• Flush time: It is the time after which the entry of the route will be flushed if it doesn’t respond within the flush time. It is 60 seconds by default. This timer starts after the route has been declared invalid and after 60 seconds i.e time will be 180 + 60 = 240 seconds.

Note that all these times are adjustable. Use this command to change the timers :  

R1(config-router)#  timers basic
R1(config-router)#  timers basic 20   80    80    90  

Normal utilization of RIP:

  1. Small to medium-sized networks: RIP is normally utilized in little to medium-sized networks that have moderately basic directing prerequisites. It is not difficult to design and requires little support, which goes with it a famous decision for little organizations.
  2. Legacy organizations: RIP is as yet utilized in some heritage networks that were set up before further developed steering conventions were created. These organizations may not merit the expense and exertion of overhauling, so they keep on involving RIP as their directing convention.
  3. Lab conditions: RIP is much of the time utilized in lab conditions for testing and learning purposes. A basic convention is not difficult to set up, which pursues it a decent decision for instructive purposes.
  4. Backup or repetitive steering: In certain organizations, RIP might be utilized as a reinforcement or excess directing convention, on the off chance that the essential steering convention falls flat or encounters issues. RIP isn’t generally so productive as other directing conventions, however, it very well may be helpful as a reinforcement if there should be an occurrence of crisis.

Advantages of RIP :

  • Simplicity: RIP is a relatively simple protocol to configure and manage, making it an ideal choice for small to medium-sized networks with limited resources.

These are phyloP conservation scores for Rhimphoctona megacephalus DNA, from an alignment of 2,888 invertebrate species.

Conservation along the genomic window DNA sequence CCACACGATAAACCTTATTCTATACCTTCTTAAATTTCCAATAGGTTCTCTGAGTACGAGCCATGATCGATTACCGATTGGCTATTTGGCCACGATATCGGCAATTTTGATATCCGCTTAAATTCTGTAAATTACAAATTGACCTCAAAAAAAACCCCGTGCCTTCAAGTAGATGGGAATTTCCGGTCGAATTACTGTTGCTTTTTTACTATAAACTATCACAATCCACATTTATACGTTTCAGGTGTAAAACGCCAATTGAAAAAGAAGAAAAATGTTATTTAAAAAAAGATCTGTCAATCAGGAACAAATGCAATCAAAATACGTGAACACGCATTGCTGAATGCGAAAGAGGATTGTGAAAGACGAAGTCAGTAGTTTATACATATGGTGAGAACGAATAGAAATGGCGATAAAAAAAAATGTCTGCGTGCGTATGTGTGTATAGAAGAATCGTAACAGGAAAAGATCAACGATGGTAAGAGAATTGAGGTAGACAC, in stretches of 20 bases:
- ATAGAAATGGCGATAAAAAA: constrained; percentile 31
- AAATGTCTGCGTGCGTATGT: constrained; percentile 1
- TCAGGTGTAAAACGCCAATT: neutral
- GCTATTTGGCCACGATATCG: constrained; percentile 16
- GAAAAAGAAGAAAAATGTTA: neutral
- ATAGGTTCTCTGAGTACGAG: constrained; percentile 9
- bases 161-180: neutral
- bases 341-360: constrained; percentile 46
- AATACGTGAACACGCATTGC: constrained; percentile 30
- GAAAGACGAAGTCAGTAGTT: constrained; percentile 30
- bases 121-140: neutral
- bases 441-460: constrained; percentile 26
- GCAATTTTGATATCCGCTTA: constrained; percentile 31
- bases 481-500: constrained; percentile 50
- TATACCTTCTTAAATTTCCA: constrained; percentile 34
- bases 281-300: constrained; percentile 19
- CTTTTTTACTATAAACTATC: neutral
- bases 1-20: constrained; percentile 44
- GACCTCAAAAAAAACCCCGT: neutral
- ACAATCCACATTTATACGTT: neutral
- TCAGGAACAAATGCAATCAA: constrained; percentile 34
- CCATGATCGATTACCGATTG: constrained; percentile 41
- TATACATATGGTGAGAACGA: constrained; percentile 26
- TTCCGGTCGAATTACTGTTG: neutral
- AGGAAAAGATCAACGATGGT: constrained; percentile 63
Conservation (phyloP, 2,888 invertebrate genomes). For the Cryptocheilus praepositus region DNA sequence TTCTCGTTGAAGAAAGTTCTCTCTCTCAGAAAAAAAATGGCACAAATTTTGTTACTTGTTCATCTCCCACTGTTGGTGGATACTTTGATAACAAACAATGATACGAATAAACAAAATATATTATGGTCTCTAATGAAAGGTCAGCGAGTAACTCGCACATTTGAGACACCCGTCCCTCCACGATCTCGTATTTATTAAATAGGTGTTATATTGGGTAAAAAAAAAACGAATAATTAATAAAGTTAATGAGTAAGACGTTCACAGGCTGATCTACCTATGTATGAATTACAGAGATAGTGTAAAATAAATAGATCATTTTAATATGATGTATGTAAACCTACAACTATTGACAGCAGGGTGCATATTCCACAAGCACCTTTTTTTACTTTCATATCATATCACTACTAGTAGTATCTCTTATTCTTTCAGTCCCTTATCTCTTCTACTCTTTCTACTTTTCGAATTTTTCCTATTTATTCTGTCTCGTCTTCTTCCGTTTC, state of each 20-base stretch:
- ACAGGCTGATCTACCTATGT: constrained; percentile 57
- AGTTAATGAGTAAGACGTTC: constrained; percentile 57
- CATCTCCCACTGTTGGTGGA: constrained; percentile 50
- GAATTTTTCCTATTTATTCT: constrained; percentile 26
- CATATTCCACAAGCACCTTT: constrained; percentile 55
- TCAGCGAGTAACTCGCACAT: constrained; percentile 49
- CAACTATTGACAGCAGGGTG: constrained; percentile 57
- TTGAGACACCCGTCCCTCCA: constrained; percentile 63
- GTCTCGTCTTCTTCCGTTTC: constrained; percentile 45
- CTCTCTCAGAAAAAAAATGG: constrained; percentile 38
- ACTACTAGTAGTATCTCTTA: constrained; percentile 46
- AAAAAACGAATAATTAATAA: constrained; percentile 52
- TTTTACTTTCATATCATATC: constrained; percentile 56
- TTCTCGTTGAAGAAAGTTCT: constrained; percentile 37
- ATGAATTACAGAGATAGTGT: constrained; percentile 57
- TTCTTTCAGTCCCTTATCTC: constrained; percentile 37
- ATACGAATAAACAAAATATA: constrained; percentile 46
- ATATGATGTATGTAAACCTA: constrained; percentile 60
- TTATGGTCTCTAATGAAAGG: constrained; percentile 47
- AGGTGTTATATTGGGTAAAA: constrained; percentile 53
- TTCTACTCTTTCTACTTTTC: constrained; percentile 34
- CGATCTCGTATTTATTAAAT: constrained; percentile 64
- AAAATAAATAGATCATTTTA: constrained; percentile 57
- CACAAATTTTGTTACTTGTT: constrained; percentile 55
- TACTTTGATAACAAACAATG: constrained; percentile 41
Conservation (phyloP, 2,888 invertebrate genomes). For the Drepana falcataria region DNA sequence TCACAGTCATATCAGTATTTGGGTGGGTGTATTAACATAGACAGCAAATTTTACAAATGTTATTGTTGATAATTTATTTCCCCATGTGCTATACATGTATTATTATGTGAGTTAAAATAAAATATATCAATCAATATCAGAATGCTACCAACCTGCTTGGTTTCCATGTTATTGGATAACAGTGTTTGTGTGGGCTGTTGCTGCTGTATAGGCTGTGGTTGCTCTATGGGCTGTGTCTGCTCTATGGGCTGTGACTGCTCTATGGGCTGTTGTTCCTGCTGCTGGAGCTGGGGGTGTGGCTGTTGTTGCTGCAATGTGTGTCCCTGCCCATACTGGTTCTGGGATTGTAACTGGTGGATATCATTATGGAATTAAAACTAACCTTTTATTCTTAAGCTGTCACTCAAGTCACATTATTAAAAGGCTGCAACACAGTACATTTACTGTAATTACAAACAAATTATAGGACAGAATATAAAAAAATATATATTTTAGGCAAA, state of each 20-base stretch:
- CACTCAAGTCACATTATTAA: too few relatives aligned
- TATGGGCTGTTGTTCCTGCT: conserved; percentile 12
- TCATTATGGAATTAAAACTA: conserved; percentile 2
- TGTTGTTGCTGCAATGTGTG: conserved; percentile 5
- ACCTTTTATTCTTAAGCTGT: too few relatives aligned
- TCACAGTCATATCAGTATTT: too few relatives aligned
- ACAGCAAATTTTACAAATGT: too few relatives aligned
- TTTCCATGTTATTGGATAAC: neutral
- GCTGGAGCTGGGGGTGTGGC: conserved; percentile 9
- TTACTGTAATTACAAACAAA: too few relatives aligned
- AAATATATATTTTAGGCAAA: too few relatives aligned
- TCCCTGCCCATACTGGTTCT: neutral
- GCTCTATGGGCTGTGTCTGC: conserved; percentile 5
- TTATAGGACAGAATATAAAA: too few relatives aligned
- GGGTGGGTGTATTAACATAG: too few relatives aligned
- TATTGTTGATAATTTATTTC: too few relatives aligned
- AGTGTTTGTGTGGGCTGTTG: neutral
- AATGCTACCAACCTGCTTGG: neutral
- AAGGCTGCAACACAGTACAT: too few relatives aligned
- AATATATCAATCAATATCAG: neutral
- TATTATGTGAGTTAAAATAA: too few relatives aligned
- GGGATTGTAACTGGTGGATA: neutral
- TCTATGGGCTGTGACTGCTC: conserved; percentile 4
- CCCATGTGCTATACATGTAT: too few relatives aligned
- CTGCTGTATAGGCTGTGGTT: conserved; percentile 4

• Easy implementation: RIP is easy to implement, as it does not require much technical expertise to set up and maintain.
  • Convergence: RIP is known for its fast convergence time, meaning that it can quickly adapt to changes in network topology and route packets efficiently.
  • Automatic updates: RIP automatically updates routing tables at regular intervals, ensuring that the most up-to-date information is being used to route packets.
  • Low bandwidth overhead: RIP uses a relatively low amount of bandwidth to exchange routing information, making it an ideal choice for networks with limited bandwidth.
  • Compatibility: RIP is compatible with many different types of routers and network devices, making it easy to integrate into existing networks.

Disadvantages of RIP :

  • Limited scalability: RIP has limited scalability, and it may not be the best choice for larger networks with complex topologies. RIP can only support up to 15 hops, which may not be sufficient for larger networks.
  • Slow convergence: While RIP is known for its fast convergence time, it can be slower to converge than other routing protocols. This can lead to delays and inefficiencies in network performance.
  • Routing loops: RIP can sometimes create routing loops, which can cause network congestion and reduce overall network performance.
  • Limited support for load balancing: RIP does not support sophisticated load balancing, which can result in suboptimal routing paths and uneven network traffic distribution.
  • Security vulnerabilities: RIP does not provide any native security features, making it vulnerable to attacks such as spoofing and tampering.
  • Inefficient use of bandwidth: RIP uses a lot of bandwidth for periodic updates, which can be inefficient in networks with limited bandwidth.